De Castro, Matheus C.
De Azevedo, Emiliano B.
Britto, Erika P. J.
Barreto, Marliton R.
Pitta, Rafael M.
Castilho, Raphael C.
De Moraes, Gilberto J.
Total Authors: 7
 Univ Estadual Paulista UNESP, BR-14884900 Jaboticabal, SP - Brazil
 Univ Fed Mato Grosso, BR-78557267 Sinop, MG - Brazil
 Embrapa Agrosilvopastoral, BR-78550970 Sinop, MG - Brazil
 Univ Sao Paulo, Escola Super Agr Luiz Queiroz ESALQ, BR-13418900 Piracicaba, SP - Brazil
Total Affiliations: 4
SYSTEMATIC AND APPLIED ACAROLOGY;
Web of Science Citations:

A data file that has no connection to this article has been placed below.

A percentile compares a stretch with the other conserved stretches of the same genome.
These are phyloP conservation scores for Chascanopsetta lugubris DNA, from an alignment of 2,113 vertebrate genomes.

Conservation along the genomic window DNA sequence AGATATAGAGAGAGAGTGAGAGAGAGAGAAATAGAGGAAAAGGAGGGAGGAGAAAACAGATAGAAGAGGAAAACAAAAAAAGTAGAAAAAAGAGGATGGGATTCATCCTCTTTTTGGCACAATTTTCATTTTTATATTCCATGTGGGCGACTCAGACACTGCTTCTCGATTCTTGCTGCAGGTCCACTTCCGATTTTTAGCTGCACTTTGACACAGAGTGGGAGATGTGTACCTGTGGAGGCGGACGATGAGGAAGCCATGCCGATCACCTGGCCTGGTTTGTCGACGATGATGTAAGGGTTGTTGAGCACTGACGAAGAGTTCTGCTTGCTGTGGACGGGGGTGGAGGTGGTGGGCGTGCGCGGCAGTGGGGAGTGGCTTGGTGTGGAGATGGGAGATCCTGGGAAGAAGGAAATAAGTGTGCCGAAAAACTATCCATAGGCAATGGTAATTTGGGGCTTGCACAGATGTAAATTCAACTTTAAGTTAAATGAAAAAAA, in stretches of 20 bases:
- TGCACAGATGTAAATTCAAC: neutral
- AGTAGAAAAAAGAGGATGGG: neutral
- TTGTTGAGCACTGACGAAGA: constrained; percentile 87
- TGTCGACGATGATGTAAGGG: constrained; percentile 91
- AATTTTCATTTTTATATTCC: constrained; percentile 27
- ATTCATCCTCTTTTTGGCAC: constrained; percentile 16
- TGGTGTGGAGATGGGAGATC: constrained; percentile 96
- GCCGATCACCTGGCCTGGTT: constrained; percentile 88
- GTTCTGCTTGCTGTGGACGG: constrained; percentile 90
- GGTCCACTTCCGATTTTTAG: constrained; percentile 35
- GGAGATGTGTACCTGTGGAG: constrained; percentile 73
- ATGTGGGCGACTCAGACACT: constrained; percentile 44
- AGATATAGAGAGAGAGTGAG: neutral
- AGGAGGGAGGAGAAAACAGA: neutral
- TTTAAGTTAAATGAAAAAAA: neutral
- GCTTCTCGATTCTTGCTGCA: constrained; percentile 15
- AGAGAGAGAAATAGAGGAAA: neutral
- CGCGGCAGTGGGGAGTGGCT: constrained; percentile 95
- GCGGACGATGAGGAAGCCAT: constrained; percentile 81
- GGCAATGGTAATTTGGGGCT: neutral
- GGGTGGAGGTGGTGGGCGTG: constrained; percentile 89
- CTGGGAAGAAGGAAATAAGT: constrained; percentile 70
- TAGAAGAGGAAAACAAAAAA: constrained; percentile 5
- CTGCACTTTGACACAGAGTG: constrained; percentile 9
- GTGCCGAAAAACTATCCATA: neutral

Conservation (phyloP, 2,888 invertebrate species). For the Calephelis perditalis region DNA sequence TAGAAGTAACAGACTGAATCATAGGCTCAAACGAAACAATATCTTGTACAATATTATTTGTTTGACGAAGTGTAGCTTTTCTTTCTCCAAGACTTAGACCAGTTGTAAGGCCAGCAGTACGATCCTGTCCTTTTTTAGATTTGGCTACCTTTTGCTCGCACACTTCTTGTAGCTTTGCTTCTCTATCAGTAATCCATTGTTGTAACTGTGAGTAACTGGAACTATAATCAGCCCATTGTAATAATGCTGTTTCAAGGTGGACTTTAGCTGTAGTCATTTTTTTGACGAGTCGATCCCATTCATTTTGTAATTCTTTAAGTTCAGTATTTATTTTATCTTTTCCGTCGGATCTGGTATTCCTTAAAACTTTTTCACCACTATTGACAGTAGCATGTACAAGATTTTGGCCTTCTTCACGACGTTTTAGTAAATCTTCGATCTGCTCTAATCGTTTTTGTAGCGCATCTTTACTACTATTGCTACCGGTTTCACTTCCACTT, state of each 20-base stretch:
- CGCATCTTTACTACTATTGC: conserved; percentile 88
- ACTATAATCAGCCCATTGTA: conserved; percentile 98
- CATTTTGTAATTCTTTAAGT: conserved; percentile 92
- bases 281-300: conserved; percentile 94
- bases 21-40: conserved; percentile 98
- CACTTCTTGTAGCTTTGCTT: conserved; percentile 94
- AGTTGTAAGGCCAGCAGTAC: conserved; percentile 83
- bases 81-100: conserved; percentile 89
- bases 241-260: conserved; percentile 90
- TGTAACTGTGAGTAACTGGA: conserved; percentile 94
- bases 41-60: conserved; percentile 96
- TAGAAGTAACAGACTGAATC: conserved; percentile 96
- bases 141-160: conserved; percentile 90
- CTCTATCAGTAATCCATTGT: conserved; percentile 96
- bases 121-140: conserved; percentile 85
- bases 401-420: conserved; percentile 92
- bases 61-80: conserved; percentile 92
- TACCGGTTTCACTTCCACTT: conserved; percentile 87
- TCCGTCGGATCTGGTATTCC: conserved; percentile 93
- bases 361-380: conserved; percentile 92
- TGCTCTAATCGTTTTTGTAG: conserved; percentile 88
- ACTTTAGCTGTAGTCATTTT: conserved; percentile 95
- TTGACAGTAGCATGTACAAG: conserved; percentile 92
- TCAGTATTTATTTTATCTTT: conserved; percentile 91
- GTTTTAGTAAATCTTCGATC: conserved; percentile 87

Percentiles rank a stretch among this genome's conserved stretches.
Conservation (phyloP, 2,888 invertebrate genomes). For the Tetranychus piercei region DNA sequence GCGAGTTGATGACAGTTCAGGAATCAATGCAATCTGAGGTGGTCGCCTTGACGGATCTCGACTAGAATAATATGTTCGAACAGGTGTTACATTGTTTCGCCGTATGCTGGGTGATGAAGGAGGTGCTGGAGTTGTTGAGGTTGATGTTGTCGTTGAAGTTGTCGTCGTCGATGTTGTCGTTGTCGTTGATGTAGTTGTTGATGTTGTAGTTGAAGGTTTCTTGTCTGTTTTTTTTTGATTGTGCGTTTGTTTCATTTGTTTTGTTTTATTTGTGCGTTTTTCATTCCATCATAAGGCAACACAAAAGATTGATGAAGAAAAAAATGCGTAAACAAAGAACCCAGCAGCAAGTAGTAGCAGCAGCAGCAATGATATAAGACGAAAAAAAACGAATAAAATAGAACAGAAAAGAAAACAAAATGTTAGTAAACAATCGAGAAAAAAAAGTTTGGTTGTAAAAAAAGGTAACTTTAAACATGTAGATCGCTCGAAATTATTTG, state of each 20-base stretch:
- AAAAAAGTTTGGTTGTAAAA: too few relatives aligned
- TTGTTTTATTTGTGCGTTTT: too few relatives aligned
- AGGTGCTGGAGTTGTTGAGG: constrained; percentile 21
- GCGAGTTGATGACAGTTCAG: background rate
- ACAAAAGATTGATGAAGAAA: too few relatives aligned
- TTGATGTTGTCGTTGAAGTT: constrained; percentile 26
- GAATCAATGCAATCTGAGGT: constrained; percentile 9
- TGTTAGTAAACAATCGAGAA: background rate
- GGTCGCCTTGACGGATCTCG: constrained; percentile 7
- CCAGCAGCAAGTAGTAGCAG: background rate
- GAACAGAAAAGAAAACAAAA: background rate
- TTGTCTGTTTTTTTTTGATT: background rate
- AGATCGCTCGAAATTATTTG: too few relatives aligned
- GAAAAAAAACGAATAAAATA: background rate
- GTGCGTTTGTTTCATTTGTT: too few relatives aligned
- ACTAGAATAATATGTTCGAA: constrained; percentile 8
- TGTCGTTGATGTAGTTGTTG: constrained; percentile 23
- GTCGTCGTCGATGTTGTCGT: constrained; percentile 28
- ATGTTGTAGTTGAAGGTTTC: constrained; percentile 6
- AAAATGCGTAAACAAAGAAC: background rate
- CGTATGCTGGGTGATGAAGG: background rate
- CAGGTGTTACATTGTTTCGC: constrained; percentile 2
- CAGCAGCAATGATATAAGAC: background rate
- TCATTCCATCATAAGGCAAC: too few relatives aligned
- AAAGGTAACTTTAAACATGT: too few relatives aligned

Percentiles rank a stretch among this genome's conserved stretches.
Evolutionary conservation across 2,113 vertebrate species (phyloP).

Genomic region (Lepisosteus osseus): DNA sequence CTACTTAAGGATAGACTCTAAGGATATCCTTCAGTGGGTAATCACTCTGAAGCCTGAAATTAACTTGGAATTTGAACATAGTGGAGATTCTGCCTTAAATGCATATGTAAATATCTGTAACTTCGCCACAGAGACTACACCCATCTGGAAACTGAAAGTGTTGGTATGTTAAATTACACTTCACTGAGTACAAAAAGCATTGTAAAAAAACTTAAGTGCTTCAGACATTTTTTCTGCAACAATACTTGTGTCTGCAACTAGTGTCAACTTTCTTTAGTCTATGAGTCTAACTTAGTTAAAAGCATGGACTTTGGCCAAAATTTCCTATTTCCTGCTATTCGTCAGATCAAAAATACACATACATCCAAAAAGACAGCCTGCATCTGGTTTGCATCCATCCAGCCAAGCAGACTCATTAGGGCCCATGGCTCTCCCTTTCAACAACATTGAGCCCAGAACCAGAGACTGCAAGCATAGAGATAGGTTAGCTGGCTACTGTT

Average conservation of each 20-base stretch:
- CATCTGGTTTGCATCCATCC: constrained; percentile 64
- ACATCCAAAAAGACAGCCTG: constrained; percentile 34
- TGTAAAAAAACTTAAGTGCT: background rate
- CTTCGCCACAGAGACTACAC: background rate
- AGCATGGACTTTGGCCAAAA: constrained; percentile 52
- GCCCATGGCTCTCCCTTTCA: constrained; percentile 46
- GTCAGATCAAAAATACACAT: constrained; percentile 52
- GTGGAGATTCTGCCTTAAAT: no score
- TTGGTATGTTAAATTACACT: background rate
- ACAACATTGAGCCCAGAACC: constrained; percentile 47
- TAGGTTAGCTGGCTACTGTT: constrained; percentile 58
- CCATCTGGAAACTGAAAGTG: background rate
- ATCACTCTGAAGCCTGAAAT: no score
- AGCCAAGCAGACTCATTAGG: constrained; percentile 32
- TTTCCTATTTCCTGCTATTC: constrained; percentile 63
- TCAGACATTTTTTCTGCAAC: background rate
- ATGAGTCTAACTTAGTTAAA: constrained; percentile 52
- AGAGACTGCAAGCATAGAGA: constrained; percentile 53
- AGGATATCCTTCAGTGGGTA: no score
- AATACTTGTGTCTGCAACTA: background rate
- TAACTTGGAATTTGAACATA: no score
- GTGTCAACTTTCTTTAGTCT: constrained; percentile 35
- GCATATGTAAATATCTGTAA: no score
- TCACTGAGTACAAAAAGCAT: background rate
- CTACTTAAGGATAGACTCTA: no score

Emphasis has been given in the Brazilian state of Mato Grosso to the implementation of more sustainable production practices, including what has been termed agrosilvopastoral production system (ASPS), which involves the integration of different types of land use in a same area along time, seeking increased ecological stability. The Gamasina mite group (order Mesostigmata) is usually diverse and abundant in non-cultivated soils, where they can prey on arthropods and nematodes; some are commercialized for biological pest control. The objective of this study was to evaluate the diversity and abundance of edaphic Gamasina in plots of grain production managed under conventional (alternating cultivation) system and under ASPS, both with the adoption of no-tillage cultivation, in the municipality of Sinop, Mato Grosso state. In samples of soil and litter taken biweekly from August 2015 to May 2016, 762 Gamasina representing 32 species of 21 genera and nine families were collected. Considering both systems together, the dominant Gamasina were quite different from those of other parts of Brazil. Calculated ecological indexes showed no major differences between the two systems, possibly because of the relatively short time since the implementation of ASPS. In both systems, Rhodacaridae was one of the dominant families (37.5% of the Gamasina), followed by Macrochelidae (20.9%) and Laelapidae (18.8%). The most abundant species were Multidentirhodacarus squamosus Karg (Rhodacaridae), a new species of Holostaspella (Macrochelidae) and Cosmolaelaps barbatus Moreira, Klompen and Moraes (Laelapidae). Future studies are warranted, allowing more time for the adoption of ASPS to produce possible ecological changes. (AU)